Open enrollment packs many communication challenges into a short window of time. Any HR professional can tell you it’s made extra difficult because employees don’t have a baseline understanding of their benefits. And that sets them up for confusion and disappointment throughout the year. In our Employee Benefits Insights Survey, 40% of employees told us they’d avoided seeking medical care because they didn’t understand their coverage.
So, yes, your messages at this time of year have a lot to accomplish. They must educate employees, get them to select benefits, and give them information that will help them and their families next year.
Read on for our definitive guide to open enrollment communication including a link to templates, guides, and resources essential to surviving this season.
What Do My Open Enrollment Communications Need to Cover?
First, think about your goals. Your first priority is to encourage action: you need your employees to go through the enrollment process with as few snafu’s as possible. They should be able to easily enroll their spouses and dependents, too.
From there, the next step in developing your communications is to consider what you want to happen after OE. Are you hoping that employees will understand benefits better and send fewer requests to your benefits team? Do you want to engage more spouses or educate adult dependents about their benefits? Maybe your goal is simply to increase utilization or employee satisfaction.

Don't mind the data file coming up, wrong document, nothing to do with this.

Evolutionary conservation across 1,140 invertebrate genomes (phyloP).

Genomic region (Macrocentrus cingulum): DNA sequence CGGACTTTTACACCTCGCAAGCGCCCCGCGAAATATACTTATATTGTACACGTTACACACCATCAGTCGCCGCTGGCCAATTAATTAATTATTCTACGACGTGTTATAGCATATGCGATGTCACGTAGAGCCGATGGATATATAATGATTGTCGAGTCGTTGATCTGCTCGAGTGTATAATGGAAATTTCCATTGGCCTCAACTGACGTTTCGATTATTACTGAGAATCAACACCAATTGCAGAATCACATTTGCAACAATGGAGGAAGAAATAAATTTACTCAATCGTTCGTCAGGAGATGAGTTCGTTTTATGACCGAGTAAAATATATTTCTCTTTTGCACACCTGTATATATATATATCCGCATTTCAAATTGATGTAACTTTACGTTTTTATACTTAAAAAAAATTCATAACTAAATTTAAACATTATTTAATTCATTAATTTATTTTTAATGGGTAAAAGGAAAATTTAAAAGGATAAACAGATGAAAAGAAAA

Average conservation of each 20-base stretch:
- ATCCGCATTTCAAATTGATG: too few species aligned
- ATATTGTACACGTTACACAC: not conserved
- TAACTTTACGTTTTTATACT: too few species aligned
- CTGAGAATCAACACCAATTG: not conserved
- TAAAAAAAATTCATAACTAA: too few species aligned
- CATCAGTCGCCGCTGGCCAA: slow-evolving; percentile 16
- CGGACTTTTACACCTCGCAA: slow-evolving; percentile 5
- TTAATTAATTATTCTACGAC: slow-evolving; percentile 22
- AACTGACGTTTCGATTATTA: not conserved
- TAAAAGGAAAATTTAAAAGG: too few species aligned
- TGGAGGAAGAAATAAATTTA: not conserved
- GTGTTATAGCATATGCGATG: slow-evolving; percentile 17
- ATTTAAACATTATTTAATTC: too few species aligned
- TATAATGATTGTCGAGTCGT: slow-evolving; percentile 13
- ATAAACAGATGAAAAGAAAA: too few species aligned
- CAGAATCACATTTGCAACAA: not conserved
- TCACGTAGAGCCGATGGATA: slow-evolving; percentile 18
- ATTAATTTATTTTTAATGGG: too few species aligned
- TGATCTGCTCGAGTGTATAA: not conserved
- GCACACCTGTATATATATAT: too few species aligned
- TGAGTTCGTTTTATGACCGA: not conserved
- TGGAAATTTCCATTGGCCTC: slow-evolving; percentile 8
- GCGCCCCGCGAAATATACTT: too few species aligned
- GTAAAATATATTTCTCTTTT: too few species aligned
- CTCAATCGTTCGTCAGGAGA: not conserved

Laying these goals out at the beginning of your open enrollment communications planning is essential to focusing your efforts. After all, your time isn’t unlimited.
No matter your goals, your employee benefits communications should cover the basics:
- when to enroll in your employee benefits plan
- how enrollment works (step-by-step)
- how to enroll spouses or dependents (step-by-step)
- any important changes to your plan or benefits offerings that employees should be aware of this year
Introducing Plan Design Changes in Your Communications
Changing your plan design can be jarring for employees, especially because most don’t understand the basics of their insurance plan. Explain these changes using plain language (we’ve given an example in the template available below). Don’t forget that employees may be starting from scratch, and that understanding benefits design takes time.
A move to a new broker, benefits administrator or enrollment portal might also change the process. If things look different this year, tell employees exactly how.
It’s also a good idea to consider including an open enrollment FAQ. Ask members of your department what questions have come up throughout the year, as well as what they’ve been hearing leading up to open enrollment.
Above all, remember that your open enrollment communications need to be straightforward enough to cut through the noise of a crowded inbox. When in doubt about your communications to employees, remember, simple is usually best.